By Jim Schutze
By Rachel Watts
By Lauren Drewes Daniels
By Anna Merlan
By Lee Escobedo
By Alice Laussade
By Scott Reitz
She attributes such characteristics to her mother, Mother Maybelle Carter, who died in 1978, and whom she still misses desperately. "My mother," June says fondly, "just loved performing--and it must have been crazy for her. Do you know, she made every stitch we girls wore on stage, and without a pattern? She'd just look at us and cut out the size. And she did all the driving! We always had Packards--until the war, when they stopped making them--then we had a Cadillac. We never actually slept in the Packard, but we'd stay at these places called 'tourist homes.' Then they got these wonderful things called 'motels.'"
That was in the 1940s--the "last of the vaudeville days," as June refers to it, when the Carters would perform at theaters between westerns and Three Stooges shorts. They'd do five shows a day, beginning at noon and ending at 7 each night. June was in her teens then, a schoolgirl and superstar all at once.
As such, she explains, "I'd fall asleep in class a lot. Then they'd call on me, and I'd jump right up and answer. I must have been pretty smart, because I graduated when I was 15." June went to school in Richmond, Virginia, near a famous ROTC Academy.
"There was a group of highly sophisticated kids in our town, who thought they were, you know, Merriweather Lewis," she recalls. "They were the kind of people who rode with the hunt club and grew up thinking it was OK to have slaves. But even though we were like the hillbillies, I was always comfortable with everyone in my school. I got to be a sponsor"--something like a homecoming queen--"one year, and got to go to the cadet hops, even. My mother used to let me miss a show if there was a dance I wanted to go to. But I used to play these old country characters on the radio, and people could come down and watch us record, and I remember sometimes I would just hope no one from school would come and see those shows!"
In those days, June was more of a comedian than a singer. As such, in 1955 she moved to New York City to study acting; that's where she met and became friends with James Dean. She did quite a bit of television in those days--for a time, she was a regular on Gunsmoke--but would commute back to Nashville to appear on the Grand Ol' Opry with Patsy Cline, Hank Williams, and others. Yet June insists she always felt like the least talented member of her family; still does, in fact, even with two Grammy Awards to her credit.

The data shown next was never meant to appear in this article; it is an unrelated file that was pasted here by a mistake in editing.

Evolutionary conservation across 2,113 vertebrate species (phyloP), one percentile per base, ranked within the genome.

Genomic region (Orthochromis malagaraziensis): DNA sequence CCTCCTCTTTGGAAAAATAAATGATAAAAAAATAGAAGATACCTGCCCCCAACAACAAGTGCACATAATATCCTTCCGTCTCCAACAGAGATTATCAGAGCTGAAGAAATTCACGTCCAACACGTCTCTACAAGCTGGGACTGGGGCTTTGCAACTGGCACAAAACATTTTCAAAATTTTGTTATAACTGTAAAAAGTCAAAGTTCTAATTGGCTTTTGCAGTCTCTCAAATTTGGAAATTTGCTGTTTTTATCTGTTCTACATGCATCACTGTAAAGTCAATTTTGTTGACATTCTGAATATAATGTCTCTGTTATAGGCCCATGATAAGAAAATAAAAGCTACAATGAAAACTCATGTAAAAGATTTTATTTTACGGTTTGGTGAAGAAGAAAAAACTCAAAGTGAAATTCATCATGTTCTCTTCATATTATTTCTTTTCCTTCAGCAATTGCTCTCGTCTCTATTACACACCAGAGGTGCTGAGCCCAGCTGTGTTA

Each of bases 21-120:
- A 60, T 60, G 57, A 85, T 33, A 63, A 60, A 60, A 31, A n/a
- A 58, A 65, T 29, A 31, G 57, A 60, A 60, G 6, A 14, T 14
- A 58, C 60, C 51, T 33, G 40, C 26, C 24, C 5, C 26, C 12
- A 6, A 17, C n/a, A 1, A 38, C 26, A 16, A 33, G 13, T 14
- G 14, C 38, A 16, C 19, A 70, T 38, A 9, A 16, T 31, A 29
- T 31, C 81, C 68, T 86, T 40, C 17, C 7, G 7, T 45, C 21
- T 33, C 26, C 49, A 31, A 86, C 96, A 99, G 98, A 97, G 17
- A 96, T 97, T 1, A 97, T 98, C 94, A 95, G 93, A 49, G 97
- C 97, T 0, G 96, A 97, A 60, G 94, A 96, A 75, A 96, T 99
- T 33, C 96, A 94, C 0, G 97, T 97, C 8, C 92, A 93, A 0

"You know, you cannot grow up playing with Mother Maybelle Carter on one side of you and Chet Atkins [the Carter Family guitarist] on the other, and think you're the most successful musician in the world," she exclaims. "They just had way more on the ball than I did. My mother was the most wonderful musician in the world! She could just pick up anything--guitar, banjo, accordion, violin--and play it, and everything she played had what I call 'The Carter Scratch' to it, a way of playing it that sounded like a whole orchestra was playing along.
"Then, my sister Anita has the most beautiful voice in the whole world, and Helen was very talented; she could read anything by sight. I could read a little music, and I could play 'The William Tell Overture' on the piano, but something inside me made me want to yell 'Hi ho, Silver!' in the middle a lot more."
Between touring with her family, and, later, touring with her husband, June has spent an inordinate amount of her life on the road--but always, somehow, in a position that could be termed second fiddle. She sounds surprised, however, when it's suggested she deserved a more prominent role.
"That doesn't worry me," she says, quite practically. "[Johnny]'s had a lot more hit records than I have, and you become that way [famous] from recording. I've only gotten my fan base from people seeing me, from 35 years on the road. Anyway, 'I Used to Be Somebody' started out as a joke...I was never looking back in regret. I never thought, 'Oh, why didn't I become an actress?' or 'Why did I just go paddling along after John?' I've always walked along right by his side, and he's always supported everything I do. He's just like my father that way. My father just adored my mother and let her do whatever she wanted. John's like that. He's a very rare man, a very good man, and I've had a good life with him.
"This new album, I just can't believe it. I always feel like, 'Why are all these people calling to talk to me?' I'm very happy about it--very happy--but I've always just felt very proud to be walking in the wake of Johnny's fame."
And Johnny, apparently, likes to walk in her wake as well. Asked if she's planning on touring, June says, like Ruth in the Bible before her, "If we go back on the road, we will go together. I'll go where he goes, and he'll go where I go."
It's a lovely prospect.